Jamaica’s signature reggae music is sound made visual, in an exhibition of posters by graphic artist Michael Thompson, being hosted at the UWI Museum. The exhibition captures some of the history of the musical form.

The role of King Tubby, whom Thompson describes as a “dub Beethoven” is remembered through the imagery of the vinyl disc with a sidebar recalling the various effects brought to the music through treble, bass and reverb.

Recalling the rocksteady era.
Recalling the rocksteady era.
King Tubby - 'Dub Beethoven'.
King Tubby – ‘Dub Beethoven’.









Thompson, who uses the name ‘Freestylee’, remembers growing up in Downtown Kingston, the belly of Jamaica’s capital city, near to the early heartland of the music as it moved through various incarnations including ska and rocksteady. His ‘rocksteady’ poster recalls the loudspeaker trucks that would blare out the new sounds; the Orange Street location of many of the studios and promoters, and names like Tom The Great Sebastian, Sir Coxone Dodd’s Downbeat and Duke Reid’s Trojan label.

Posters also recall the tight intertwining between the Rastafarian community in Kingston and the message music that was reggae, especially in its early years.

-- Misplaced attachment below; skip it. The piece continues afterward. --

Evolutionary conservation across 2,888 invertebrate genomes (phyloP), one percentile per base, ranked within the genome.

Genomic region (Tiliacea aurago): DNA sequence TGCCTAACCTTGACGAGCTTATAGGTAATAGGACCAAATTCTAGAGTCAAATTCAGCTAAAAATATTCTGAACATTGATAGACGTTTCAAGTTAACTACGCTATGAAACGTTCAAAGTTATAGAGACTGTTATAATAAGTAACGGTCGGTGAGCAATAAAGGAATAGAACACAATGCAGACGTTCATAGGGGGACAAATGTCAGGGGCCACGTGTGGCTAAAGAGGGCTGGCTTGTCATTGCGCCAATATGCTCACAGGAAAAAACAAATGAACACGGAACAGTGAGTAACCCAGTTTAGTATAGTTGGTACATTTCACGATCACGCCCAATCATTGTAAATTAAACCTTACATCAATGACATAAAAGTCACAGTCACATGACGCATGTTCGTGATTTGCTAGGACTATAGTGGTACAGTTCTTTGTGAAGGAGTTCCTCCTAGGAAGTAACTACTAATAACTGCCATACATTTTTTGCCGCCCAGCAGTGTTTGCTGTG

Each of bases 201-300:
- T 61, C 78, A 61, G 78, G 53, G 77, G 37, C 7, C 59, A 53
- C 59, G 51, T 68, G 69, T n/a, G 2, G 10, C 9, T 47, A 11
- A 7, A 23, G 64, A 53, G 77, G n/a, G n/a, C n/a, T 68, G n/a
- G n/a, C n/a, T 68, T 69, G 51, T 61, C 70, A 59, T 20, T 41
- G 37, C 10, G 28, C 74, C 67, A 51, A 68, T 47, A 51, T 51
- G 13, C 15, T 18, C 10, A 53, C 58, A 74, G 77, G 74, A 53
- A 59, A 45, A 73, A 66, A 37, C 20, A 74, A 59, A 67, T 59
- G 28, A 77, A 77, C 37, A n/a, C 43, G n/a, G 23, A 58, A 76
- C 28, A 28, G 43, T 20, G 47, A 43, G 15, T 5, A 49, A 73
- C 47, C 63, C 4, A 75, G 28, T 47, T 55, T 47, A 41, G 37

The transmission of reggae from Jamaica to the world, mainly via the United Kingdom where many Jamaicans went as immigrants, is also recalled. Thompson, whose musical roots are in the 1970s and 80s, is particularly big on dub music and on the role of the sound systems.

The 19 reggae posters on display were sources of illustration for the recently launched Global Reggae book, published by UWI Press, edited by Professor Carolyn Cooper, the UWI’s Professor of Cultural & Literary Studies. Thompson also has three UWI-related posters in the Museum’s collection.

UWI Mona Principal Gordon Shirley and Prof Carolyn Cooper.
UWI Mona Principal Gordon Shirley and Prof Carolyn Cooper.
Visitors to the exhibition.
Visitors to the exhibition.






Michael Thompson, whose role models include Cuban post-revolutionary poster propagandists, other more recent poster activists and early Rastafarian artist Ras Daniel Hartman, is also well known for posters supporting such social and political causes as water for African people, an end to violence against women, and the Arab Spring. His extensive range of posters can be seen on .

Exhibition poster.
Exhibition poster.



His exhibition of reggae posters is on show at the UWI Museum through mid-April and we hope that Thompson will lecture at UWI before the end of the exhibition. Those of you in Jamaica, look out for that!


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